Rescuers search for crash victims in French Alps
SEYNE-LES-ALPES, France (3rd UPDATE) – French rescuers resumed the search Wednesday, March 25, for the remains of the 150 people, including 16 school children, killed when a Germanwings Airbus slammed into the side of a nearly inaccessible mountain in the Alps.
Helicopters took off from a nearby improvised base, heading for the rugged area where flight 4U9525 crashed Tuesday, March 24, spreading debris and body parts of the mostly German and Spanish victims over a wide area.
Officials are hunting for clues to why the plane, operated by German flag carrier Lufthansa's budget subsidiary, entered a fatal 8-minute descent on its route between Barcelona and Duesseldorf.
No distress signal was sent and the crew failed to respond to desperate attempts at contact from ground control.
The cockpit voice recorder recovered from the wreckage has been found damaged and has been taken to Paris for analysis, a source close to the inquiry said Wednesday.
"The black box that was found is the CVR," the source told Agence France-Presse on condition of anonymity. The cockpit voice recorder (CVR) "was damaged. It has been transferred to Paris this morning."
A second so-called black box, in this case recording flight data, has yet to be found.
Video images from a government helicopter Tuesday showed a desolate snow-flecked moonscape, with steep ravines covered in scree. Debris was strewn across the mountainside, pieces of twisted metal smashed into tiny bits.
Debris was believed to be scattered over four acres of remote and inaccessible mountainous terrain, hampering rescue efforts.
The plane was "totally destroyed", a local member of parliament who flew over the site said, describing the scene as "horrendous".
"The biggest body parts we identified are not bigger than a briefcase," one investigator said.
More than 300 policemen and 380 firefighters have been mobilised for the grisly task of searching the site.
Lieutenant Colonel Jean-Marc Menichini said a squad of 30 mountain rescue police would resume attempts to reach the crash site by helicopter at dawn Wednesday, while a further 65 police were seeking access on foot. Five investigators had spent the night camped at the site.
It would take "at least a week" to search the remote site, he said.
"Ground access is horrible.... It's a very high mountainous area, very steep and it's terrible to get there except from the air during winter," local resident Francoise Pie said.
Family members of the dead were to arrive Wednesday at the rescuers' logistics base in a village near the crash site.
French President Francois Hollande, his German counterpart Angela Merkel and Spanish Prime Minister Mariano Rajoy were also expected to arrive in the area around 2 pm local time (1300 GMT).
The dead included 6 crew and 144 passengers, a majority of them German and Spanish. They included 16 German teenagers returning home from a school trip.
Their high school in the small German town of Haltern was to hold a memorial event Wednesday to honor the victims.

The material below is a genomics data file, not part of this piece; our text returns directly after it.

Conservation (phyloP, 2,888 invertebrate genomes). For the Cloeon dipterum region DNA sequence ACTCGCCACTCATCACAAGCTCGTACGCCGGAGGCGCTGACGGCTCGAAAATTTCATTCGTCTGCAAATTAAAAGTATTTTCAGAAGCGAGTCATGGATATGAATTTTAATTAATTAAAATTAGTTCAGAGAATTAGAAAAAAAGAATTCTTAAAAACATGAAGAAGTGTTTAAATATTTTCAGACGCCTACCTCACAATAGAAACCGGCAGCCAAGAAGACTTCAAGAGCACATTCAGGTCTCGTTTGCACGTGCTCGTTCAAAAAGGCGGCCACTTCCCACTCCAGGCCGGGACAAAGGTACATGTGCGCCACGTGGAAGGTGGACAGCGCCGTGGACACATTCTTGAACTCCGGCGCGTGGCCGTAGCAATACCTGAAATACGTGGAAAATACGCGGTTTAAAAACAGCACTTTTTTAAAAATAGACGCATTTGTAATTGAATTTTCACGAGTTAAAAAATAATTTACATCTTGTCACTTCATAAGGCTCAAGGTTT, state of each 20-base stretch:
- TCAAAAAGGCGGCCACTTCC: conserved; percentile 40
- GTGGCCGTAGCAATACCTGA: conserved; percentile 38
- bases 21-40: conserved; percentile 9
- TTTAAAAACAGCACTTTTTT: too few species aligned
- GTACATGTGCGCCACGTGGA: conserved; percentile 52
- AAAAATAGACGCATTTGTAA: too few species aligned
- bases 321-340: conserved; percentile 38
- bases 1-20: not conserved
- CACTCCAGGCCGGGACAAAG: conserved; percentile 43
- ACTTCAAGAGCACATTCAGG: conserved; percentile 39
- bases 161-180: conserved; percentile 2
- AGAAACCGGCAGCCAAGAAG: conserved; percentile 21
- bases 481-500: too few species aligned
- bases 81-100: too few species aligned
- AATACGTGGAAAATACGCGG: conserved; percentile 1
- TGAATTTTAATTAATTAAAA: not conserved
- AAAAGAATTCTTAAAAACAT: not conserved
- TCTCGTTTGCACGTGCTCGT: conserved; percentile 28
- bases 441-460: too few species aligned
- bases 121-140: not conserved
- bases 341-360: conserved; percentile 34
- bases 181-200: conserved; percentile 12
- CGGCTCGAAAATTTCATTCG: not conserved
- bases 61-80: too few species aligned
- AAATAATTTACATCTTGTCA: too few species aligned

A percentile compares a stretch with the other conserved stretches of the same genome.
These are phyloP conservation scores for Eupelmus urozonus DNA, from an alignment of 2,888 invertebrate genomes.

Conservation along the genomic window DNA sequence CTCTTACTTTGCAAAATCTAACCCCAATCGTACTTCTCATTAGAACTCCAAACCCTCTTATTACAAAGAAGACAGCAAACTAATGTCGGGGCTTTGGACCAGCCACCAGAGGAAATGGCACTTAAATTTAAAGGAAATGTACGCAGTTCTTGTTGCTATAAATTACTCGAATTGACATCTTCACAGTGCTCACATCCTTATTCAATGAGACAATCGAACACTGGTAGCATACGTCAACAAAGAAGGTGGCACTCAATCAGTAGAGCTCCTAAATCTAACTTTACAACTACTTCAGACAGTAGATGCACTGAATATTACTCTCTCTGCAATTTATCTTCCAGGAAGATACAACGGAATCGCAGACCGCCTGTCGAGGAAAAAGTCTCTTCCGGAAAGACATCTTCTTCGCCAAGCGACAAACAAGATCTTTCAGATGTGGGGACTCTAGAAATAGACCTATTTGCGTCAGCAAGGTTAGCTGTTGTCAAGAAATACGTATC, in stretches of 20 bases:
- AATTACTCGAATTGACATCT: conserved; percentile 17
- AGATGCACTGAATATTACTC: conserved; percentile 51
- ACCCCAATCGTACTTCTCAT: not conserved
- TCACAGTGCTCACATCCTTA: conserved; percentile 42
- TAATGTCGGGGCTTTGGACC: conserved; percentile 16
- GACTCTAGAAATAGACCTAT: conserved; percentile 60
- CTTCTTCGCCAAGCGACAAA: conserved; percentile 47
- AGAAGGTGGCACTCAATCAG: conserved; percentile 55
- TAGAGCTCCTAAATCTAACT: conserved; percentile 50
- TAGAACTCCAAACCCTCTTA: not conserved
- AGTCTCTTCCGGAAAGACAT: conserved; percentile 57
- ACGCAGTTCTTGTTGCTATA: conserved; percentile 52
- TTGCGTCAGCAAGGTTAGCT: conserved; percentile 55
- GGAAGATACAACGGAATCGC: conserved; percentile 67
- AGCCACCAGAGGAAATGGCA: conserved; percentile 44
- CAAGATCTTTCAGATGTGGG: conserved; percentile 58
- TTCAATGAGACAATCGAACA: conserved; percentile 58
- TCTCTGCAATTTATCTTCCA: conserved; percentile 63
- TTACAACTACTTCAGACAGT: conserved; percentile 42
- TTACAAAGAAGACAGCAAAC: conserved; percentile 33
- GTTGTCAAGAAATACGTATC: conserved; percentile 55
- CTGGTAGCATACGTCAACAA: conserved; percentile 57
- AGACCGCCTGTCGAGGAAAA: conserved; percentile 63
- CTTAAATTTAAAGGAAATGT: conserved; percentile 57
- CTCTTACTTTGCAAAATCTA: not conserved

"This is certainly the darkest day in the history of our city," said a tearful Bodo Klimpel, the town's mayor. "It is the worst thing you can imagine."
Spain, meanwhile, declared 3 days of mourning and was to hold a minute of silence across the country at noon Wednesday. Spanish King Felipe VI cut short his first state visit to France on Tuesday minutes after it began when he heard news of the tragedy.
Opera singers Oleg Bryjak, 54, and Maria Radner, 33, were also on board, flying to their home city of Duesseldorf. Radner was traveling with her husband and baby, one of two infants on board the plane.
Assumed to be 'accident'
French Interior Minister Bernard Cazeneuve said Wednesday that "terrorism theory is not the theory we're focusing on."
Germanwings, the growing low-cost subsidiary of the prestigious Lufthansa carrier, had an unblemished safety record and there was still no clue as to what could have caused the disaster.
The rapid descent was "unexplained", Marseilles prosecutor Brice Robin said.
Weather did not appear to be a factor in the crash, with conditions calm at the time, French weather officials said. (TIMELINE: The crash of Germanwings Flight 4U 9525)
Lufthansa said it was working on the assumption that the crash was an "accident".
"Anything else would be speculation," Lufthansa vice president Heike Birlenbach told reporters in Barcelona.
She said the 24-year-old Airbus A320 had undergone its last routine safety check on Monday, March 23.
Germanwings executive Thomas Winkelmann said the pilot at the controls had "more than 10 years of experience" and some 6,000 flying hours on an Airbus under his belt.
It was the deadliest air crash on the French mainland since 1974 when a Turkish Airlines plane crashed, killing 346 people.
Victims from around world
Germanwings said 67 Germans were believed to have been on board, while Spain said 45 people with Spanish-sounding names were on the flight. (READ: Tearful crash victims' relatives gather at airports)
Two Colombians, two Argentines, and two Australians were among the dead, according to their governments, while Hollande said Turks may also have been aboard.
Two Japanese were "very likely" on board, their government said. Belgium and Denmark said at least one of their nationals was on board, while Mexico said 3 of its citizens were believed to be among the victims and Britain said its nationals were also on board.
A Swedish third division football team booked on the fatal flight changing flights at the last minute, sparing them. – Daniel Ortelli and Marc Burleigh, AFP / Rappler.com